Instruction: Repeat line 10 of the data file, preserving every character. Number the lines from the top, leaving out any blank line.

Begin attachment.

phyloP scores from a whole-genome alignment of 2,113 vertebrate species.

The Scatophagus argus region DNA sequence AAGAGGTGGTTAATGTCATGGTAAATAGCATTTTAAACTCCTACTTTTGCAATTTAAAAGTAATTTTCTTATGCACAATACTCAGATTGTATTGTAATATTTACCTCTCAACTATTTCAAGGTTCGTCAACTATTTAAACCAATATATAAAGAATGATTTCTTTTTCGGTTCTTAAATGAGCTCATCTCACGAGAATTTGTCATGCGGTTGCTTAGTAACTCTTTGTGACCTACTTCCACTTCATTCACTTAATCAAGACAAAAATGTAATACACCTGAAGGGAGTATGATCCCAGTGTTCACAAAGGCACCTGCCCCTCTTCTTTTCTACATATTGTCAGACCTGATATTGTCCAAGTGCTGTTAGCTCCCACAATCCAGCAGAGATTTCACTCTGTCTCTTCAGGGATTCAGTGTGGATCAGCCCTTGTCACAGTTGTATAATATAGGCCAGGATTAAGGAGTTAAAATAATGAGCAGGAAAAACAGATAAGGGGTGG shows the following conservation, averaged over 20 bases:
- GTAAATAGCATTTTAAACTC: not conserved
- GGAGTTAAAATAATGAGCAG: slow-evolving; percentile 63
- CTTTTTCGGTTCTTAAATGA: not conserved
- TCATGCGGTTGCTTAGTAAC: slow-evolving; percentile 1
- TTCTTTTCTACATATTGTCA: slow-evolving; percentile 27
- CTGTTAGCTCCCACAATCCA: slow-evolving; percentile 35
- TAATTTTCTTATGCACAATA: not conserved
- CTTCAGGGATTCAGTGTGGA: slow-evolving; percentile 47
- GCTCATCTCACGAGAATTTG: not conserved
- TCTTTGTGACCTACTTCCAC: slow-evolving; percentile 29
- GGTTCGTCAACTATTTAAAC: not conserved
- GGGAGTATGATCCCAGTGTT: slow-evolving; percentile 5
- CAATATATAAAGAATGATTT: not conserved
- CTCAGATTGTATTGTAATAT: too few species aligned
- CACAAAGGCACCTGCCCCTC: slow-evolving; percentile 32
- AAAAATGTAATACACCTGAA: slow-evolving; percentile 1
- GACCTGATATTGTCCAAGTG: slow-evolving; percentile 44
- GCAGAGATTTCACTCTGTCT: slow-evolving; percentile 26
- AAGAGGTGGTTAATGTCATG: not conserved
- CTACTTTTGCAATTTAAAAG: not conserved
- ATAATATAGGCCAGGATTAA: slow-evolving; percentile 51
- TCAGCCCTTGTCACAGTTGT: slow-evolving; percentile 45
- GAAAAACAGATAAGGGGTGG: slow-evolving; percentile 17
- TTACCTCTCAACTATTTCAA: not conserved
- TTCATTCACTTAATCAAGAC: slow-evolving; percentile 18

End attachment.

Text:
- CTTCAGGGATTCAGTGTGGA: slow-evolving; percentile 47